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Carcinogenic chemicals in numerous meat products
"Stop adding cancer-causing chemicals to our ham," an international alliance of renowned scientists, nutritionists and politicians is calling on the meat industry. As early as 2015, the World Health Organization (WHO) provided clear evidence that added nitrites in meat products such as bacon and ham increase the risk of developing colon cancer. In 2017, this was confirmed by the European Food Safety Authority (EFSA). Nevertheless, almost nothing has happened so far, the expert committee criticizes.
An international group of nutrition experts led by the food scientist Professor Chris Elliott and that of the well-known English cardiologist Dr. Aseem Malhotra calls on the meat industry to take more responsibility. According to the experts, nitrites in meat are responsible for 6,600 colon cancer diseases in Great Britain alone. The committee compares the behavior of the meat industry with that of the tobacco companies.
Known for a long time, but nothing happens
The WHO cancer analysis published in 2015 provided evidence that processed meat is linked to 34,000 colon cancers worldwide each year. Nitrites and nitrosamines were identified as the probable cause. EFSA confirmed this in 2017 and issued a warning. Two other recently published studies have also raised concerns. Glasgow University researchers have analyzed data from 262,195 British women and found that cutting out processed meat products lowers the risk of breast cancer. In addition, a study by the John Hopkins University of Medicine showed that nitrites increase the risk of mental health problems.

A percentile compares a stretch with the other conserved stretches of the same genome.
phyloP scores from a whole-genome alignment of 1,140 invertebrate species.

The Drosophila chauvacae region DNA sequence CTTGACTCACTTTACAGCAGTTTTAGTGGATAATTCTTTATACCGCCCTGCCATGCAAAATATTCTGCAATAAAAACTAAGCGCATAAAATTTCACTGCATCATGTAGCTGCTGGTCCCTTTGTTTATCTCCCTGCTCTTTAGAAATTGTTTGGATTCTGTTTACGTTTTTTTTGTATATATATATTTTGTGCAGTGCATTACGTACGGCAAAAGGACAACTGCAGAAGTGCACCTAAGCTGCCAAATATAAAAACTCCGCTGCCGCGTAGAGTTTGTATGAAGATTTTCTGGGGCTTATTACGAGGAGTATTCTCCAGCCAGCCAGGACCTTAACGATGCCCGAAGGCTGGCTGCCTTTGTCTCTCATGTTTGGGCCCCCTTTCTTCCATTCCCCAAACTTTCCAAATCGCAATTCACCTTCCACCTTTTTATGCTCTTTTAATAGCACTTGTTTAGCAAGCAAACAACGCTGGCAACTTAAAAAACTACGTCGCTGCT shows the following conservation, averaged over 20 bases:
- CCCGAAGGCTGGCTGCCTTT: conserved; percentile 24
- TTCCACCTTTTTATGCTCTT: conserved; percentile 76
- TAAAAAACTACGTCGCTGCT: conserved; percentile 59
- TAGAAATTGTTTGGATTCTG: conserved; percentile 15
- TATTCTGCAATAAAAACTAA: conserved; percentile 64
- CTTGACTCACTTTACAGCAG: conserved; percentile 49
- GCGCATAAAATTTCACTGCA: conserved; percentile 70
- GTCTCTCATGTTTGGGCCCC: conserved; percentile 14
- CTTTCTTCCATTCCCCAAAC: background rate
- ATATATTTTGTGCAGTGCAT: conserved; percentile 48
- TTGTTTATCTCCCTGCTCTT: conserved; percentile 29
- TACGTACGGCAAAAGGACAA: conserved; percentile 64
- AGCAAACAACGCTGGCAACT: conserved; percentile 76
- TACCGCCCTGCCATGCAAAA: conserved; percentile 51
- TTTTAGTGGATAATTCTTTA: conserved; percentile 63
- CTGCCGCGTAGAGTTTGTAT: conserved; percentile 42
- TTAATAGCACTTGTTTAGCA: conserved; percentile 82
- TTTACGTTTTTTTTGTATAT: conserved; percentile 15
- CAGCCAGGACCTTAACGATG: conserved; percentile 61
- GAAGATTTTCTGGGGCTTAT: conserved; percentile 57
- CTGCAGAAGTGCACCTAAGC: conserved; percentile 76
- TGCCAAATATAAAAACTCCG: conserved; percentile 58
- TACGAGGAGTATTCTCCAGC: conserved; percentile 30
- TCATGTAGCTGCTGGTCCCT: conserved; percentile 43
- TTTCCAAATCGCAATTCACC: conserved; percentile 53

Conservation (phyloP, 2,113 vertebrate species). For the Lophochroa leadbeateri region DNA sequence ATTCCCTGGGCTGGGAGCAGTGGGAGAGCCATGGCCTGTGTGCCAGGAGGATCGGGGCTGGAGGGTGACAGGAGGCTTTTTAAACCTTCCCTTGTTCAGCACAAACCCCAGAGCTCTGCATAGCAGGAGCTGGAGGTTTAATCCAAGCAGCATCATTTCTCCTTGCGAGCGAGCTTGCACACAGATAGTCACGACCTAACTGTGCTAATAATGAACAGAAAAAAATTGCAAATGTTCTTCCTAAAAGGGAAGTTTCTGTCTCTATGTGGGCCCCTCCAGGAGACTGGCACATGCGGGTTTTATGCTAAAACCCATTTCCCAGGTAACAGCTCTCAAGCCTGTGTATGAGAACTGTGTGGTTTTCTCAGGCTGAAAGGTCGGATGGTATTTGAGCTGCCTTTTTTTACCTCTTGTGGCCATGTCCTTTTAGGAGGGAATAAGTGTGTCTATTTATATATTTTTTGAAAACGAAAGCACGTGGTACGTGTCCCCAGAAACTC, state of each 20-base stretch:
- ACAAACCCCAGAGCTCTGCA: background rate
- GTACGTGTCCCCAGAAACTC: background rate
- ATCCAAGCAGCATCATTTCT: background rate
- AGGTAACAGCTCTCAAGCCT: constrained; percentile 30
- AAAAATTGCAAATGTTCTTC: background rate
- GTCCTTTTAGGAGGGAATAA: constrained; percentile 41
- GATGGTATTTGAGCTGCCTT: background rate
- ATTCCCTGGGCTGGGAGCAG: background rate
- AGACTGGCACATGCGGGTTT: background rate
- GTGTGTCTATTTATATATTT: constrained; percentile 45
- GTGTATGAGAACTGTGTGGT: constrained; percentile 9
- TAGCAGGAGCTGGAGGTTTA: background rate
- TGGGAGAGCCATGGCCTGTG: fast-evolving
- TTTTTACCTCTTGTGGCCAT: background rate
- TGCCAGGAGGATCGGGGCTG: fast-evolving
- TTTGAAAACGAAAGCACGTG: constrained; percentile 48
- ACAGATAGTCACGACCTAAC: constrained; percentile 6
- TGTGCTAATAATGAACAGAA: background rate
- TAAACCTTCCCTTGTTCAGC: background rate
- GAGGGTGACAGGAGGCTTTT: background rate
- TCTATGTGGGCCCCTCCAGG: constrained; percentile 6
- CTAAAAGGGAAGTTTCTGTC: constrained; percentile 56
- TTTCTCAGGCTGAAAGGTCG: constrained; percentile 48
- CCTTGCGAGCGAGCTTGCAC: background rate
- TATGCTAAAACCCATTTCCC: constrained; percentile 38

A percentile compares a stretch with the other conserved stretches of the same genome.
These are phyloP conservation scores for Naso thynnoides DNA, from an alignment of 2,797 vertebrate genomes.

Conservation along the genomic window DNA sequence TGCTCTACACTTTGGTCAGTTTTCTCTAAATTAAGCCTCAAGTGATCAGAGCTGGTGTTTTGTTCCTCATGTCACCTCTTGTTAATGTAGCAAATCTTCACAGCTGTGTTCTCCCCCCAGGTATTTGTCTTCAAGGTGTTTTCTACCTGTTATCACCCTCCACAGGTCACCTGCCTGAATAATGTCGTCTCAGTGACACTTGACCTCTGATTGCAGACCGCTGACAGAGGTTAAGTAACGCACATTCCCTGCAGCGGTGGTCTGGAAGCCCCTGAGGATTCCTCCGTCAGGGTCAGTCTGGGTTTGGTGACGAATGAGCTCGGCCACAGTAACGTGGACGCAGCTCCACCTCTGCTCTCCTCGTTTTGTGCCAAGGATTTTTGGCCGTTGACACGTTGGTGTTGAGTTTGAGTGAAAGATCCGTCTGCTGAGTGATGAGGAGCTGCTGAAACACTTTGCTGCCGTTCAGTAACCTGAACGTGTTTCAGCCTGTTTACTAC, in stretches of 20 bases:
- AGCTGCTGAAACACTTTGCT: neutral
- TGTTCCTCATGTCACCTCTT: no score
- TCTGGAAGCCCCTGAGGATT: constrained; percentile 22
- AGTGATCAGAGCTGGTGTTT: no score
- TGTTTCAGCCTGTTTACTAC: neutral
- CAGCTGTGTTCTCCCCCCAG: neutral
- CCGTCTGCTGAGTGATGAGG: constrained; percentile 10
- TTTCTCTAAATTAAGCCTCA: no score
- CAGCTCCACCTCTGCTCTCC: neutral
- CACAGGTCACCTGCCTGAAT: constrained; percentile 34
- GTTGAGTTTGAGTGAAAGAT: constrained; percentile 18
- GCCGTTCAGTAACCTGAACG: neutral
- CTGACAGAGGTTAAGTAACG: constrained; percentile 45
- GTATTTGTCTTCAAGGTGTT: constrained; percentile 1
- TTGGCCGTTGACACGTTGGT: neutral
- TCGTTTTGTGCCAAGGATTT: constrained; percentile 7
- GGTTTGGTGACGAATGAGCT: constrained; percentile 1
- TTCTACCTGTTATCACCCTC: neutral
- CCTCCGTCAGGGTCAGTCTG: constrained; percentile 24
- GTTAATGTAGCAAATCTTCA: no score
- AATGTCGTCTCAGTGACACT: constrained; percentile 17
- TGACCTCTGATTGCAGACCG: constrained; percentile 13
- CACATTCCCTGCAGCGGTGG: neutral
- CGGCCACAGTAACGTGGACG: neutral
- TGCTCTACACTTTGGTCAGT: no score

Experts call for regulatory measures
"The government should implement measures to remove nitrites from processed meat," Dr. Malhotra. The meat industry must now act quickly, otherwise it will have to deal with a public image similar to that of the tobacco industries. Several politicians and experts in nutritional and cancer research joined the statement.
Aren't the warnings taken seriously?
The committee criticizes that not enough is being done to raise consumer awareness of nitrites and the associated health risks in our meat products. The meat industry, on the other hand, claims that nitrites are important for preventing botulism (meat poisoning) and for combating germs. Like Dr. Aseem Malhotra emphasizes that the nitrite products such as bacon and ham have an attractive pink color, which is why they are also often used for production. He highlights some Parma ham manufacturers that have successfully produced ham without nitrites for 25 years.
First improvements in sight
Some manufacturers have already reacted to this and are producing alternative sausages without nitrites. The committee recommends that consumers should increasingly rely on such products when buying them. (vb)